Vice President Phelekezela Mphoko has implored banks to lower interest rates to enable small and medium enterprises to access cheap loans as they seek to revitalize the economy.
Speaking at the official launch of a $10-million small-to-medium enterprise national loan facility in Bulawayo at the weekend, Mphoko said high interest rates are perpetuating the liquidity crunch that has seen most businesses failing to access capital.
Under the loan facility, being availed by the Commercial Bank of Zimbabwe (CBZ), individuals or companies can get loans of up to $200,000, with a maximum repayment period of 24 months for capital projects and 12 months for working capital.
Bank officials could, however, not immediately say how much interest would be charged on the loans.
The vice president said although the loan facility was national, businesspeople in Bulawayo and the surrounding areas should take advantage and grow their small-to-medium enterprises to help revitalise the regional economy.
He said, “Bulawayo will be developed by you who live in Bulawayo. A person from Murehwa will prioritise developing his home area, and a person from Binga will do the same. So, you who are from Bulawayo must also think of Bulawayo first.
“When there is such a fund which is available to everyone in the country who is eligible, all of you here who are from Bulawayo must ensure that you access that money so that you can help develop your area.”
The facility is part of a US$46 million loan which the CBZ received from PTA Bank earlier this year.
Divisional director Molly Dingani of the CBZ’s Business Banking Division said her bank made the facility available because it recognises the important role that small to medium entities play in the economy.
Dingani said, “Having noted the importance of the sector, the bank decided to form a specific division late last year, which is looking at micro and small-to-medium enterprises, specifically to look at the kind of products that we can provide for the sector in order to take care of its business financial requirements.”
Small-to-Medium Enterprises Development Minister, Sithembiso Nyoni, who was also at the event, urged those in business as well as aspiring business people to be proactive, saying that they should not blame other people for their failures.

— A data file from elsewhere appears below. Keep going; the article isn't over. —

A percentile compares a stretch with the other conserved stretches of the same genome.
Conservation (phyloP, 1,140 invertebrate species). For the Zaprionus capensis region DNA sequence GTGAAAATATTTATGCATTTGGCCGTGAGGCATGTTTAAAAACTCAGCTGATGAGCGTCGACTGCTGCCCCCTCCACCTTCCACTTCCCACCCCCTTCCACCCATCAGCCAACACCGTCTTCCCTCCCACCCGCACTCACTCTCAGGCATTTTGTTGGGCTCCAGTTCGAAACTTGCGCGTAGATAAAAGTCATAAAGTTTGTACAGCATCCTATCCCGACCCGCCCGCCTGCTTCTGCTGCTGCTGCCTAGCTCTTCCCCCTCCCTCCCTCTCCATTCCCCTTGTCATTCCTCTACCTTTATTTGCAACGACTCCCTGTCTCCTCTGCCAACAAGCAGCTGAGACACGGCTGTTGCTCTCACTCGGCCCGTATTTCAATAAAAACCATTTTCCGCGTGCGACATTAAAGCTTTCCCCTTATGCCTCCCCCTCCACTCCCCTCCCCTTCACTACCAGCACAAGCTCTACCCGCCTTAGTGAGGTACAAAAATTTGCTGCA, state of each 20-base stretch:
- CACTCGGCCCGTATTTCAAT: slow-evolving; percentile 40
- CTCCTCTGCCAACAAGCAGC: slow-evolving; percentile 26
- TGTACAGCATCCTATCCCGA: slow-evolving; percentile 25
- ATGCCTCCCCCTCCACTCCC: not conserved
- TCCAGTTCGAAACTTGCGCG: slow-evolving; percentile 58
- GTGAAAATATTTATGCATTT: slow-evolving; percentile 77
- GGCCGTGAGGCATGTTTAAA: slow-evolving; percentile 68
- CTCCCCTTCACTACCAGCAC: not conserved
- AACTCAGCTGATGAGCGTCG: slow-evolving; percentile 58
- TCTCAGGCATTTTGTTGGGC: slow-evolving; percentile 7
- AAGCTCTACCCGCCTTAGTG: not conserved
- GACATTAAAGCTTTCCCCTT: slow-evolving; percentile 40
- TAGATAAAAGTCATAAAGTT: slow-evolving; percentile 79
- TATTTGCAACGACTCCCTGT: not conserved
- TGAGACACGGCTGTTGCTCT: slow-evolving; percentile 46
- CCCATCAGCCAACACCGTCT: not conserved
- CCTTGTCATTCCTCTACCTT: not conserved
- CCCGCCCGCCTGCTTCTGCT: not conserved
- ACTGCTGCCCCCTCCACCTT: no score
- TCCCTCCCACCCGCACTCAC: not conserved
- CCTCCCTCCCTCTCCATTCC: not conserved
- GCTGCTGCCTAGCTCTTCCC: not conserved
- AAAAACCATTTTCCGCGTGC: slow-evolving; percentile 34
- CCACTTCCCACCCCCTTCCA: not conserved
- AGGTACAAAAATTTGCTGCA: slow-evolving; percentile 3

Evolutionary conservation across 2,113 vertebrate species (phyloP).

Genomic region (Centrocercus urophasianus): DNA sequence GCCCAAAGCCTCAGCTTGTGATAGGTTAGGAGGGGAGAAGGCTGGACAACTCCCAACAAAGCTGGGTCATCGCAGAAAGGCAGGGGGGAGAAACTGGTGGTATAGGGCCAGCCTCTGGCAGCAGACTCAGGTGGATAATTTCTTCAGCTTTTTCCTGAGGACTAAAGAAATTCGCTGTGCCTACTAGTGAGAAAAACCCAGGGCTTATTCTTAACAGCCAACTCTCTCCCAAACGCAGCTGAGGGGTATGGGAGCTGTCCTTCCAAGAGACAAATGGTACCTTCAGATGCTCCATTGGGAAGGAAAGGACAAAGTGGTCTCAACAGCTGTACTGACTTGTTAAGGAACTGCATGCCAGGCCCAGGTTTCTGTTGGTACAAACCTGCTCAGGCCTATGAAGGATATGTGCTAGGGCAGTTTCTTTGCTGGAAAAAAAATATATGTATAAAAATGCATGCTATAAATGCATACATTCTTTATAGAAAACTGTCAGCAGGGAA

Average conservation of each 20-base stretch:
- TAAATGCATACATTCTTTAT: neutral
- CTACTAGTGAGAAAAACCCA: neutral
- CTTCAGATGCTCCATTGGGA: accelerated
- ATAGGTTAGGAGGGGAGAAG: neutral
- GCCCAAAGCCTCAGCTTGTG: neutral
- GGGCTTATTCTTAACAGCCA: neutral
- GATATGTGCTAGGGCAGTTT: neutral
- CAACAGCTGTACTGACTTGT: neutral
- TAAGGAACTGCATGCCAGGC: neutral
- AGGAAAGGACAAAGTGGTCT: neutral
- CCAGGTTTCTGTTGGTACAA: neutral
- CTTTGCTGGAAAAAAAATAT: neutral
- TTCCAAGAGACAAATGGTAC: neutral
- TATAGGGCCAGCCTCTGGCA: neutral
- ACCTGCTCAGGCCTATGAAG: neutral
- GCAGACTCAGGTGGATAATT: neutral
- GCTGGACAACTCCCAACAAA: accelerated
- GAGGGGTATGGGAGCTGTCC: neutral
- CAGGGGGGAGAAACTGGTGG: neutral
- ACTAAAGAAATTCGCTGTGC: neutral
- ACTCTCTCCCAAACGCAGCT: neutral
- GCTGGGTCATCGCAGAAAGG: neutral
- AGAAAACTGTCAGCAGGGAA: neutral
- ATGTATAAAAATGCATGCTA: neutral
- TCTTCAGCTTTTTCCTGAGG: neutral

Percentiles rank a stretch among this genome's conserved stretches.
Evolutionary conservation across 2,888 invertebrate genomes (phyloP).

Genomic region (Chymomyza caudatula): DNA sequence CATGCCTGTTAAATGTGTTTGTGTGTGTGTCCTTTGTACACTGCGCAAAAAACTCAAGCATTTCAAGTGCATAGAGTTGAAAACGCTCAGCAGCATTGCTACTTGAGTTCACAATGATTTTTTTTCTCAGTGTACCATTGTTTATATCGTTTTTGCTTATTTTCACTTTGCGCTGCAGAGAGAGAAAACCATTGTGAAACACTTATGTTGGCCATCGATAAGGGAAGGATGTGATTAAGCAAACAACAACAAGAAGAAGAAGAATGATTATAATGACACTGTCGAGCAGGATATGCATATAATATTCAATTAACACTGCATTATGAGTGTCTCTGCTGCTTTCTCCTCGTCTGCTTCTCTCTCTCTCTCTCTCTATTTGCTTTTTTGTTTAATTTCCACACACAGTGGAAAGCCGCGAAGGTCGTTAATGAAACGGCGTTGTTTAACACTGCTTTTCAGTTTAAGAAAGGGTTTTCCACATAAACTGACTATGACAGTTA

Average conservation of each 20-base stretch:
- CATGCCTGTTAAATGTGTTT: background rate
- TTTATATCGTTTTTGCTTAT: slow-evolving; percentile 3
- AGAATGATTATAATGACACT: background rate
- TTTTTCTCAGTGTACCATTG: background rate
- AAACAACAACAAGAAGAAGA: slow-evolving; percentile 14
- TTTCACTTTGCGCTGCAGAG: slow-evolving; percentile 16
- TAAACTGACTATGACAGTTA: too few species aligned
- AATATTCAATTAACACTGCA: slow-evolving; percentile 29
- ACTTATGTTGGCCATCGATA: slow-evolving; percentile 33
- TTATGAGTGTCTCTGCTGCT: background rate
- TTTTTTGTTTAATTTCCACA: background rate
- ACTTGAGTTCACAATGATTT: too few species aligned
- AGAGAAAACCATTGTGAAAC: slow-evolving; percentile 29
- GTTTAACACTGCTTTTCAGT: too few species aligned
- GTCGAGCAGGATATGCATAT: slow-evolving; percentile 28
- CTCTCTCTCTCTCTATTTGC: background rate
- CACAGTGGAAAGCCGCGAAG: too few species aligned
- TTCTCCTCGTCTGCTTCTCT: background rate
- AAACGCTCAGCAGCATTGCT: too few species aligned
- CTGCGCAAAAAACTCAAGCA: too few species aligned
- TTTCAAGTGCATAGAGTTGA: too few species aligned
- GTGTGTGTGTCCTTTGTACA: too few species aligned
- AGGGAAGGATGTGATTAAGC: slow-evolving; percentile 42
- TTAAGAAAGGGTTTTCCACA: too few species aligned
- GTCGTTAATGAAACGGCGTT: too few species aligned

Nyoni said, “We stand ready to work with the banking industry to jointly promote the development of SMEs. My ministry will continue supporting financial institutions and my ministry will continue to support SMEs. Like I said, we are there for you, but you are the beginning and the end of your own businesses.
“Time for blaming other people has passed. This is the time to take responsibility; after you have taken responsibility, here is a facility to support you.”
Economist Prosper Chitambara of the Labour Economics and Development Research Institute of Zimbabwe acknowledged the importance of small-to-medium enterprises in driving the growth of the economy and pointed to the example of countries like China, India, and South Korea whose economies have grown rapidly on the back of such businesses.
Chitambara said the absence of adequate support by the government, coupled with other impediments like lack of requisite business skills and capital, have stifled the growth of small-to-medium enterprises in Zimbabwe.
As the country’s economic crisis continues, the formal sector keeps dwindling, with the informal sector and small-to-medium enterprises now providing sustenance to millions of unemployed Zimbabweans.
Meanwhile, Vice president Emmerson Mnangagwa at the weekend also commissioned the 42-kilometre Mtshabezi Water Pipeline which brings water to Mzingwane Dam, one of Bulawayo’s main water sources.
The $24-million project, which was started in 2007 and completed in 2013, could not be commissioned as a result of political bickering between Zanu PF and the MDC-T during the inclusive government, with the then Water Resources Minister Samuel Sipepa Nkomo at one time being blocked from officially launching the project by suspected Zanu PF supporters and war veterans.
Water and Climate Minister Oppah Muchinguri Kashiri said the project would help ease Bulawayo’s perennial water problems.
The pipeline brings 17,000 cubic litres of water, nearly 20 percent of Bulawayo’s water requirements.